The wierd thing with the WSJ analogy is that the WSJ does exactly the opposite of the NYT approach: its free OpinionJournal site has its op-ed essays and editorials, while its reporting is behind the paywall.

What's valuable today? Information that comes with a high degree of confidence and carries predictive power.

What's parsley? Politicized opinion, infotainment, stenographic reporting and "analysis" of the obvious.

I think we are in the middle of a paradigm shift that will divide information and commentary into two basic categories: 1. Basic, "unwarranteed" communication, which will continue to be too cheap to meter; 2. Value-added information, which will abandon our Old School value of "fairness" for a model based on the daily intelligence briefing.

When we talk about "objectivity," we tend to talk about its limits. We don't tend to talk about its value. When we talk about commentary, we talk about its slant. We don't tend to talk about its perceptiveness. Our current frame of reference is a newspaper/broadcast model that is based on certain assumptions about "gatekeeper functions," "credibility," "balance," and the mass audience.

When you adopt an intelligence agency perspective, the information gatherer and the information analyst are working for a specific end user, not a general, passive audience.

This is a radically different relationship. Your loyalty is to your subscriber, not to your sources, not to your political friends. Your value -- your continued employment, for that matter -- is attached to the quality and utility of your information and your insights.

People will pay for such content, and the networked media makes it possible for more people to access such services. These are, ultimately, the "editors" described in the EPIC 2014 animation.

Will people pay for Times Select? Not unless it has this function.

In fact, I don't understand Times Select at all, unless you connect it to your circulation department. If I subscribe to the NYT print edition and I'm on the road in Portland, do I have to pay for Times Select to read Dowd? If so, how stupid is that?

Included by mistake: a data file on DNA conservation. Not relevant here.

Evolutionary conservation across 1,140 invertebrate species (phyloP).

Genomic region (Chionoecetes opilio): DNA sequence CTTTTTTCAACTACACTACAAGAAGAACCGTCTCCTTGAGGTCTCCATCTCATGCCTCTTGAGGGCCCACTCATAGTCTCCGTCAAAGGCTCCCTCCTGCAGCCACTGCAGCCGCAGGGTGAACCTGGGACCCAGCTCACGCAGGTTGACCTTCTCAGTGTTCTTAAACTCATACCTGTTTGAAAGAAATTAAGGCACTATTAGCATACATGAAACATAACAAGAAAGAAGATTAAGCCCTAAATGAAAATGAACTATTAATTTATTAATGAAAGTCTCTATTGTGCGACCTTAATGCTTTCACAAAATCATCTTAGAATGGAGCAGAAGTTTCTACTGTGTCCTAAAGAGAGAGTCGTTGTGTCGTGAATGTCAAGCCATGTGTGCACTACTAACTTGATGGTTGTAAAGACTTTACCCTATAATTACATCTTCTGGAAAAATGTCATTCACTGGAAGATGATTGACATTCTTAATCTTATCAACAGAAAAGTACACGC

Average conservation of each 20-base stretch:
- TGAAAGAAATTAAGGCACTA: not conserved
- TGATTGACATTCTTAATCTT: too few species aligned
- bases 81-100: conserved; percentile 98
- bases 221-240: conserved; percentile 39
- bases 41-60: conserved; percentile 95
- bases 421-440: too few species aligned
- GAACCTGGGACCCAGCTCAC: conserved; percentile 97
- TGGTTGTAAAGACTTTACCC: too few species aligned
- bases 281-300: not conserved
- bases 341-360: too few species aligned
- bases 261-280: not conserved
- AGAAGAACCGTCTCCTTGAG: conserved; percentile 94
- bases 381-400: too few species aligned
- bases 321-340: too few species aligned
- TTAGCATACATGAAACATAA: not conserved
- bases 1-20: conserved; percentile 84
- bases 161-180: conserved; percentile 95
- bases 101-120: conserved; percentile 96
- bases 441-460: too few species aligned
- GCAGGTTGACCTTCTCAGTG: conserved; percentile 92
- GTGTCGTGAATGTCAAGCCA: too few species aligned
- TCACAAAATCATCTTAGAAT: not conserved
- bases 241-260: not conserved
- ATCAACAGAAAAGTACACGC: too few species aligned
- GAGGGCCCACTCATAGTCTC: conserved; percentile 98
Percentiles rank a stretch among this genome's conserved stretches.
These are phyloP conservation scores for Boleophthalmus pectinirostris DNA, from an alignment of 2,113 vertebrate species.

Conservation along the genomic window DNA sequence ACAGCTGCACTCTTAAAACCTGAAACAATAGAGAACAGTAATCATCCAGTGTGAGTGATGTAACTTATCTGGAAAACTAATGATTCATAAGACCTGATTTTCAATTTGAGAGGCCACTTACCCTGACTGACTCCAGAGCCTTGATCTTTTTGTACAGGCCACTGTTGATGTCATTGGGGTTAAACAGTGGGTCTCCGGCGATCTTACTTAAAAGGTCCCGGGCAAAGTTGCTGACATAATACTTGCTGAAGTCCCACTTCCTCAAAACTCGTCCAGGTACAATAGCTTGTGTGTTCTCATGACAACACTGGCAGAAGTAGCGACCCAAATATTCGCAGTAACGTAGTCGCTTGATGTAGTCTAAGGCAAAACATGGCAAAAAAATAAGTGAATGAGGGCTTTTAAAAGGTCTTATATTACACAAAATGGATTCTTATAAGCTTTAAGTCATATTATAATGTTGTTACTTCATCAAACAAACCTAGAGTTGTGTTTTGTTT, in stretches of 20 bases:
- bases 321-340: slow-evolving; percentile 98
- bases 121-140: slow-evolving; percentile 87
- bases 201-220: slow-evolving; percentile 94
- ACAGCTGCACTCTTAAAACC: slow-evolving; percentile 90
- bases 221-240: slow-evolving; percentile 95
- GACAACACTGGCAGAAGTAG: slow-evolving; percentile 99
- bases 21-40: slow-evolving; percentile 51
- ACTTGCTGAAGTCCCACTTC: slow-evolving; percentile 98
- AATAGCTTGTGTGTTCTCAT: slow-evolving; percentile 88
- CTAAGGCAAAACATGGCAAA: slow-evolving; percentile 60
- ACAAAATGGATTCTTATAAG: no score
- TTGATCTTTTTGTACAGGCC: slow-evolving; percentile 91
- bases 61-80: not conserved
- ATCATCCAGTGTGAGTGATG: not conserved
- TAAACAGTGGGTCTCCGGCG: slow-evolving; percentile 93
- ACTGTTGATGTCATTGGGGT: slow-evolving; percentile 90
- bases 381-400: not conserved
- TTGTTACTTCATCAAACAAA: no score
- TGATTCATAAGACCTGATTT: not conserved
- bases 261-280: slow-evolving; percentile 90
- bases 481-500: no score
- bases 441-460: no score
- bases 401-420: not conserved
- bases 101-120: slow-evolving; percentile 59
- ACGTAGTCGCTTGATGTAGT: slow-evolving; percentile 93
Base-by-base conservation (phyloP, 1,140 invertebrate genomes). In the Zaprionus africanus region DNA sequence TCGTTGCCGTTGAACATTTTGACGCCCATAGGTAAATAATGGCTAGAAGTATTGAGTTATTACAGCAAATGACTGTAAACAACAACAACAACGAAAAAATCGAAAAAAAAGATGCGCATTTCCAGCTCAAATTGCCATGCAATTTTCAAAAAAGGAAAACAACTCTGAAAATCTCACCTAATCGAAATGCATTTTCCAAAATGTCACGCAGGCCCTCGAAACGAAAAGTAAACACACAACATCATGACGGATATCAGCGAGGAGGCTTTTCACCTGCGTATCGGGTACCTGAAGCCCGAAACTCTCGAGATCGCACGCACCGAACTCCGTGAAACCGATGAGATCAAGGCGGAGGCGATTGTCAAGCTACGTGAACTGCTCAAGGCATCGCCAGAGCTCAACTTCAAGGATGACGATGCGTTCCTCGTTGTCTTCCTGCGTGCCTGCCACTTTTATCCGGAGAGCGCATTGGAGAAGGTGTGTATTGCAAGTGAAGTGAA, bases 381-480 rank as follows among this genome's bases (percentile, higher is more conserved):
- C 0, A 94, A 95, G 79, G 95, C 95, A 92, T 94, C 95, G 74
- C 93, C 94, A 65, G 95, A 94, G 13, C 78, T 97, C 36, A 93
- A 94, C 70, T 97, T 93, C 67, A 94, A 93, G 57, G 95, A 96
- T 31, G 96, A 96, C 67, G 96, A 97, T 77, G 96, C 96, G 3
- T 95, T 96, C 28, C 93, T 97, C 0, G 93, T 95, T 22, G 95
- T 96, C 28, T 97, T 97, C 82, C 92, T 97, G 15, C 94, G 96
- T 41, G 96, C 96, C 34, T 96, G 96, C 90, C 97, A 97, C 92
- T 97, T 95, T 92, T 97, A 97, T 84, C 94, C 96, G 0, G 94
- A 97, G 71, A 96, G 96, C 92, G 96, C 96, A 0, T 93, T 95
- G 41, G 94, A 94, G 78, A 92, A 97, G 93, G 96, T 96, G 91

Posted by: Daniel Conover at September 23, 2005 12:15 PM | Permalink

Christopher mentioned it, but the WAPO-Technorati partnership listing bloggers who have linked to their stories is brilliant. Fully one-half (of my admittedly small) readership is now coming from WaPO; which, of course, means that I am now reading and writing about WaPo reporting instead of the Times. So now the flow of audience is two-way, and I am also in the habit of seeing what every other blogger is writing about that story -- which is expanding that circle of information sharing.

If the goal is to build an community of readers/writers and thus stregthen their brand, WaPo is where it is on-line right now.

Posted by: Daniel Kreiss at September 23, 2005 12:58 PM | Permalink

courtnix feels none of the Times columnists are experts, echoing Jay's point. But Krugman is, in fact, an expert when he's writing about economics.

You might not agree with his opinion, it IS an expert opinion.

KirkH appears to feel mentioning the President's name is a sign of liberal bias.

That's just strange.

Posted by: 16 at September 23, 2005 5:26 PM | Permalink

Daniel K: I agree: the Post is way ahead at this point, and at peace with their decisions so far. Could you explain how that technorati deal works from your end? How does it end up getting you readers?

Daniel Conover: Great post. I think what's hard to convey to people is how different the transaction between "journalist" and "public" (readers, users) could actually be.

Posted by: Jay Rosen at September 23, 2005 5:34 PM | Permalink

The issue that bugs me the most about this decision to put content behind a paywall is the implication for the future of free knowledge on the Internet. The most amazing thing about the Web is that it is extremely democratic; there are very few examples where your income has an impact on what you are able to read and what you are not. The WSJ is one and now we have the NYT.

My fear is that this is part of a potentially larger trend to a class system on the Internet, where those who can't afford the $50 a year fees for news sources aren't able to see what a millionaire can. Increasingly we are seeing a digital divide between those who can afford high speed and the others being left behind with their dialup, limiting what they can access on the net. We do not need to exacerbate the situation. There is no option for a Salon style day pass, where you subject yourself to an ad before viewing the full content. This is a locked door and if they manage to be successful at making money off of it, then it will encourage others to follow suit.

Posted by: Julia Rosen at September 23, 2005 5:41 PM | Permalink